A few months ago I was looking for a local design consultancy in Japan,
and had trouble finding one. I thought it would have been great if
design and UX-related information is organized geographically. I came up
with UXmap.com and began providing local UX information about
consultancies, labs, vendors, conferences, education, associations,
events, and jobs. I can see how it supports needs of both design and UX
people as well as their stakeholders. What do you think? Is there a need for this?
I started in information architecture in 2007, I got out of it and now I am trying to get back into IA/UX. I consequently do not have the 5+ years of experience or the mandatory "senior titles", but I do have the education! I came across this in a recent job posting: "5+ years of agency experience working on site builds. Someone who really understands the user experience." I was initially hired because I was a user experience professional.
Lately, I've broadened my typical podcast listening to include more UX and Web oriented podcasts. Some of these I'm REALLY digging and bring some lively conversations at work and are a great way to stay in the know with things, concepts and the industry.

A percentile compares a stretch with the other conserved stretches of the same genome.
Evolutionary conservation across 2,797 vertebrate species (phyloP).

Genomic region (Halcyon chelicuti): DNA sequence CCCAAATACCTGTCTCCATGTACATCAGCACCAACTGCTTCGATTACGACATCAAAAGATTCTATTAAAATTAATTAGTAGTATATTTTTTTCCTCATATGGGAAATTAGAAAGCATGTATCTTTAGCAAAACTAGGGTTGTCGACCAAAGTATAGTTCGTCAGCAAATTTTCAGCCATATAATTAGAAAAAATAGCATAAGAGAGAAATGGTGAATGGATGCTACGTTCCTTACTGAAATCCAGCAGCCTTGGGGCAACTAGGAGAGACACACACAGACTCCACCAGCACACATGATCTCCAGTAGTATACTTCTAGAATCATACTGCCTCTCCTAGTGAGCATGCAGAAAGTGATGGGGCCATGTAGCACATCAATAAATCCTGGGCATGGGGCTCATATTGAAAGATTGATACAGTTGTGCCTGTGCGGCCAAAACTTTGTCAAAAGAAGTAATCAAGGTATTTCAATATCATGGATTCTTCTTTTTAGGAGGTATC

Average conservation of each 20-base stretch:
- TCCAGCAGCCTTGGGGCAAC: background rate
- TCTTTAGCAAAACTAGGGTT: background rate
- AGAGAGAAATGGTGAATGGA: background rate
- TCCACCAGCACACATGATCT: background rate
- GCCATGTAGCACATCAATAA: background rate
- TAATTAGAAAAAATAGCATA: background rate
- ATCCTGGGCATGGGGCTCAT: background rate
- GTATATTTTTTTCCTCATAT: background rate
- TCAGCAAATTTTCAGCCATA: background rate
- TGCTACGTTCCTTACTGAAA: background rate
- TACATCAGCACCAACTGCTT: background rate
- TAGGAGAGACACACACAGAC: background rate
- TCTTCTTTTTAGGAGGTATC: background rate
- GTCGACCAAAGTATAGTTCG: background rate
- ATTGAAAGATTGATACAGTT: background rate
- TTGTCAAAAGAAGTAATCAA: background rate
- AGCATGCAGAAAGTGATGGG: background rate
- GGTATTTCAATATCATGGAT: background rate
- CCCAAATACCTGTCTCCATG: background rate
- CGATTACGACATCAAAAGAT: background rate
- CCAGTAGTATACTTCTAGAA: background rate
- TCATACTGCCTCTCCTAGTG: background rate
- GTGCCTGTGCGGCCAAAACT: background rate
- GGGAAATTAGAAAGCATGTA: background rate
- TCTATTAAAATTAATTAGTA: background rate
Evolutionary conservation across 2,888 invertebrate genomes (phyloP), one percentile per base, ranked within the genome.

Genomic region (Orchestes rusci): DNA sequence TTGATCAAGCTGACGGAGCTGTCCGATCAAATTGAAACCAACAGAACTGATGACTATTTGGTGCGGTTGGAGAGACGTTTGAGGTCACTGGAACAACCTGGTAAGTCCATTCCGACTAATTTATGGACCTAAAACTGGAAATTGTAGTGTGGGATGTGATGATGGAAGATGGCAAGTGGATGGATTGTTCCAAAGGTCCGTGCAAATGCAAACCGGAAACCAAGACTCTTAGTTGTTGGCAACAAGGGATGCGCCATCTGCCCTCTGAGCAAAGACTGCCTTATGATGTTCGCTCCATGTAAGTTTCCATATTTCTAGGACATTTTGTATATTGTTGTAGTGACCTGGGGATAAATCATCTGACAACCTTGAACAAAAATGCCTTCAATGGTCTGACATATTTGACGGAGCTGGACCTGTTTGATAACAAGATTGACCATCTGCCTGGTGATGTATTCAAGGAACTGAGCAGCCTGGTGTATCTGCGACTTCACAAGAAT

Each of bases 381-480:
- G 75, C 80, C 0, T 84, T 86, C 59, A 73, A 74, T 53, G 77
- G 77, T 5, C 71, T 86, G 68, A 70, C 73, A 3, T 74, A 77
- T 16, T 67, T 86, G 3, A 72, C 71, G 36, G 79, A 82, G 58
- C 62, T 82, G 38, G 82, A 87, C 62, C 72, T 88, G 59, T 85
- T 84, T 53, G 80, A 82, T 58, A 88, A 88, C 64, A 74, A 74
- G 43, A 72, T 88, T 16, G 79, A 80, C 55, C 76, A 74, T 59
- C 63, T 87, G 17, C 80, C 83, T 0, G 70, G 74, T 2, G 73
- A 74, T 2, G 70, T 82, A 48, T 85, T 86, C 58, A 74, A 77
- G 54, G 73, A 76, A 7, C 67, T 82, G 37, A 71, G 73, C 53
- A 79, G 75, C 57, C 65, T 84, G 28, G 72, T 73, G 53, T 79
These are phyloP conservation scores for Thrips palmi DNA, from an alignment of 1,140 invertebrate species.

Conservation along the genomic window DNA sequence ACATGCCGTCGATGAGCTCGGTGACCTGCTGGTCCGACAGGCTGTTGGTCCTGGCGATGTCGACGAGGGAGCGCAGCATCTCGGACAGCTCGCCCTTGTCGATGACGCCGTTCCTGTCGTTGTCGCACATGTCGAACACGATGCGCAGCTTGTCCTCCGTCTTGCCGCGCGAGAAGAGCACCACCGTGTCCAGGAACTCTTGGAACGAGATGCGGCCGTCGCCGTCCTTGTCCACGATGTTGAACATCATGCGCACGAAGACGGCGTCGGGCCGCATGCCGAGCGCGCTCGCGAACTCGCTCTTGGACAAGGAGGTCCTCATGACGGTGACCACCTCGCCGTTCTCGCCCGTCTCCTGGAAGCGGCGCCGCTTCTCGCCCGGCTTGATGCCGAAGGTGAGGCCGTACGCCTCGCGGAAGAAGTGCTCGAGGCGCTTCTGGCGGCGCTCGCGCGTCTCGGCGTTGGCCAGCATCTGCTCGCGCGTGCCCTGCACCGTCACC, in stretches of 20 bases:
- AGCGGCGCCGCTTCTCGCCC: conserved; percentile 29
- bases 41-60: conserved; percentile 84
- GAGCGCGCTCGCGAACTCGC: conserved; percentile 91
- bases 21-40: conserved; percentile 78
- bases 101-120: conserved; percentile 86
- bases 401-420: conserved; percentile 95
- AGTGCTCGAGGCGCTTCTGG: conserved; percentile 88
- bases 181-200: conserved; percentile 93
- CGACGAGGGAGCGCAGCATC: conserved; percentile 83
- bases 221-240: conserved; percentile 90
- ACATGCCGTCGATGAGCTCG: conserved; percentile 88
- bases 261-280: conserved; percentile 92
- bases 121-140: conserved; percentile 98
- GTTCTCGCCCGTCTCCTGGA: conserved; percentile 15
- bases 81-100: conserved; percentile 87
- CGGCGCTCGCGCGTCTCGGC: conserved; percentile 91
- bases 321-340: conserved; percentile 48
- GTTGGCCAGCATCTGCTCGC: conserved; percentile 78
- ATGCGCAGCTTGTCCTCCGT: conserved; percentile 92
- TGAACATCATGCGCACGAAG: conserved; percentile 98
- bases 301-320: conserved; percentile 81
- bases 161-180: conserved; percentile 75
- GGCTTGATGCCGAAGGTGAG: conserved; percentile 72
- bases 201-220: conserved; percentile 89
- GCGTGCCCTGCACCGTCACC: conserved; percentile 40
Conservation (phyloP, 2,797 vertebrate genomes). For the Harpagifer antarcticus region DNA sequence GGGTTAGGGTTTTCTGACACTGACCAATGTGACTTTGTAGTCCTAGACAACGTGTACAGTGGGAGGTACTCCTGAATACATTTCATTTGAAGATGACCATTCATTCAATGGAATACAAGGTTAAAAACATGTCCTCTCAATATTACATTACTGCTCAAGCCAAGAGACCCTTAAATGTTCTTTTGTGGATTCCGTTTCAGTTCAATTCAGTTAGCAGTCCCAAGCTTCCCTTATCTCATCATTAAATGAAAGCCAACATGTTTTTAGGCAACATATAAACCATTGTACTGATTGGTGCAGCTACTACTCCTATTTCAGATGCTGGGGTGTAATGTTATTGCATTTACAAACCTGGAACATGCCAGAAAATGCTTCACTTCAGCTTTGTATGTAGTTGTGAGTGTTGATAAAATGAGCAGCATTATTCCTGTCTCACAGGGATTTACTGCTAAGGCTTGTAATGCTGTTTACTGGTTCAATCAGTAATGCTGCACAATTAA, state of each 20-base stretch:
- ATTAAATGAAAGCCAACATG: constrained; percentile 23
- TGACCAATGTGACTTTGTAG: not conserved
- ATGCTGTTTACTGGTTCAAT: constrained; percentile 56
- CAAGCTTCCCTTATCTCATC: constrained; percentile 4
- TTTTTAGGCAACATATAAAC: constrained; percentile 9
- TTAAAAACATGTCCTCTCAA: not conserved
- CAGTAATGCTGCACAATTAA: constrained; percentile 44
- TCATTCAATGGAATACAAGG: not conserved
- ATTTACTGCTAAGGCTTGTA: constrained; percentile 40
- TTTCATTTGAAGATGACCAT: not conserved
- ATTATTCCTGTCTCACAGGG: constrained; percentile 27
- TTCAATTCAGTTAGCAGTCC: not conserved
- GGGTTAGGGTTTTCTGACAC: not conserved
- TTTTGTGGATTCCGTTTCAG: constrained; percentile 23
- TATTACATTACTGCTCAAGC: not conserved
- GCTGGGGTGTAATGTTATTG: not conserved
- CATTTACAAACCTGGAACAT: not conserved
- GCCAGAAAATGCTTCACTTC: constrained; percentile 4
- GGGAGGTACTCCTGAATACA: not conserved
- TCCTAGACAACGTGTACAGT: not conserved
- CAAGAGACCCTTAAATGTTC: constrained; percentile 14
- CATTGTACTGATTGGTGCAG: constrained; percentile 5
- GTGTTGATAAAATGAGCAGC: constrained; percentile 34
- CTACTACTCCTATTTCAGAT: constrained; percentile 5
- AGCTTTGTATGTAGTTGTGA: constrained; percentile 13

What are some that you like?
Here's some of my favs:
UIE Brain Sparks (SpoolCast) -- Jared Spool's podcast. The Pipeline with Dan Benjamin The Big Web Show with Dan Benjamin and Jeffery Zeldman
I am dreaming of the perfect division of ia, ux, and visual design in a team. Should we stick to being generalists, and wear all of those hats at once, or should we allocate resources to each role? I am curious to know how other companies have approached this.
I'd love to hear your feedback on the 6 Pathways, or from those who want
to get involved as speakers, participants or sponsors. We also have
some scholarship places available for students & start-ups.
The new MEX is based around 6 Pathways. These are ongoing initiatives
designed to create fresh knowledge for the community, spanning pre-event
blog posts, our Twitter feed, the 2 day event itself and a post-event
I'm trying to teach the people at the small agency I work for that auto play is not advisable. I need not only reasons why it's bad for users but also stats of how it can give them less than desirable numbers for analytics like bounce rate. I've been able to find posts about why it's bad but I need more evidence.
We want to hold a company-wide UX event/workshop to inform and educate those around the company (esp. developers, business/product owners, and managers) about the benefits of UX. What is it? Why should we care? What can it do for us? etc.